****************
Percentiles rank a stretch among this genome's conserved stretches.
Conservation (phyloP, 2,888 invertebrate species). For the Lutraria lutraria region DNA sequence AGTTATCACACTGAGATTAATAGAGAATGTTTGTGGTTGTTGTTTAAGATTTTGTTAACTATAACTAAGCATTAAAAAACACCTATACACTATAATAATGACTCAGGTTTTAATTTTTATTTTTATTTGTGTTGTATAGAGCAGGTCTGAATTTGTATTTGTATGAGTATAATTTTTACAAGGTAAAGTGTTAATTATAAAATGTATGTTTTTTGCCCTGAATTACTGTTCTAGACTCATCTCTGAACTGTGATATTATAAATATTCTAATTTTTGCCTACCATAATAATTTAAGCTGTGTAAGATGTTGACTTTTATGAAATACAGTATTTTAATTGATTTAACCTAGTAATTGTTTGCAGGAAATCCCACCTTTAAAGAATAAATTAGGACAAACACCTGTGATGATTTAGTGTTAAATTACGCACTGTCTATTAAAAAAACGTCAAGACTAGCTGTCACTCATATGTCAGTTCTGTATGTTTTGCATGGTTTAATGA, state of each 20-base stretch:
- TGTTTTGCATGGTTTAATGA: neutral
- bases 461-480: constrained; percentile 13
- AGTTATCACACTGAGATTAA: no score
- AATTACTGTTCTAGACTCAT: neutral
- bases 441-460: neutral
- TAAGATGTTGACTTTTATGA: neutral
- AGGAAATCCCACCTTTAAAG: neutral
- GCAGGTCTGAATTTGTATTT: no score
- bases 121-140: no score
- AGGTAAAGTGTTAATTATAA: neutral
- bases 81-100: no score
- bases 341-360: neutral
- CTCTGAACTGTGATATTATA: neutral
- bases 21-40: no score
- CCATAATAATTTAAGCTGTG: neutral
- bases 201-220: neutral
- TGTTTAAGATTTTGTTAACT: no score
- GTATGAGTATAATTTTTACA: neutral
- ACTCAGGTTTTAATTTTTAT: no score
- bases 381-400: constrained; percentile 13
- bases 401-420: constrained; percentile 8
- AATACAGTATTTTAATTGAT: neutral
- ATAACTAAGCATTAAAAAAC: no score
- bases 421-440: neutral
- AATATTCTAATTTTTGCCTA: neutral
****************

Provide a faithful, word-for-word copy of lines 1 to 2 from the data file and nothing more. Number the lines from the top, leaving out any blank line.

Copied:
Percentiles rank a stretch among this genome's conserved stretches.
Conservation (phyloP, 2,888 invertebrate species). For the Lutraria lutraria region DNA sequence AGTTATCACACTGAGATTAATAGAGAATGTTTGTGGTTGTTGTTTAAGATTTTGTTAACTATAACTAAGCATTAAAAAACACCTATACACTATAATAATGACTCAGGTTTTAATTTTTATTTTTATTTGTGTTGTATAGAGCAGGTCTGAATTTGTATTTGTATGAGTATAATTTTTACAAGGTAAAGTGTTAATTATAAAATGTATGTTTTTTGCCCTGAATTACTGTTCTAGACTCATCTCTGAACTGTGATATTATAAATATTCTAATTTTTGCCTACCATAATAATTTAAGCTGTGTAAGATGTTGACTTTTATGAAATACAGTATTTTAATTGATTTAACCTAGTAATTGTTTGCAGGAAATCCCACCTTTAAAGAATAAATTAGGACAAACACCTGTGATGATTTAGTGTTAAATTACGCACTGTCTATTAAAAAAACGTCAAGACTAGCTGTCACTCATATGTCAGTTCTGTATGTTTTGCATGGTTTAATGA, state of each 20-base stretch: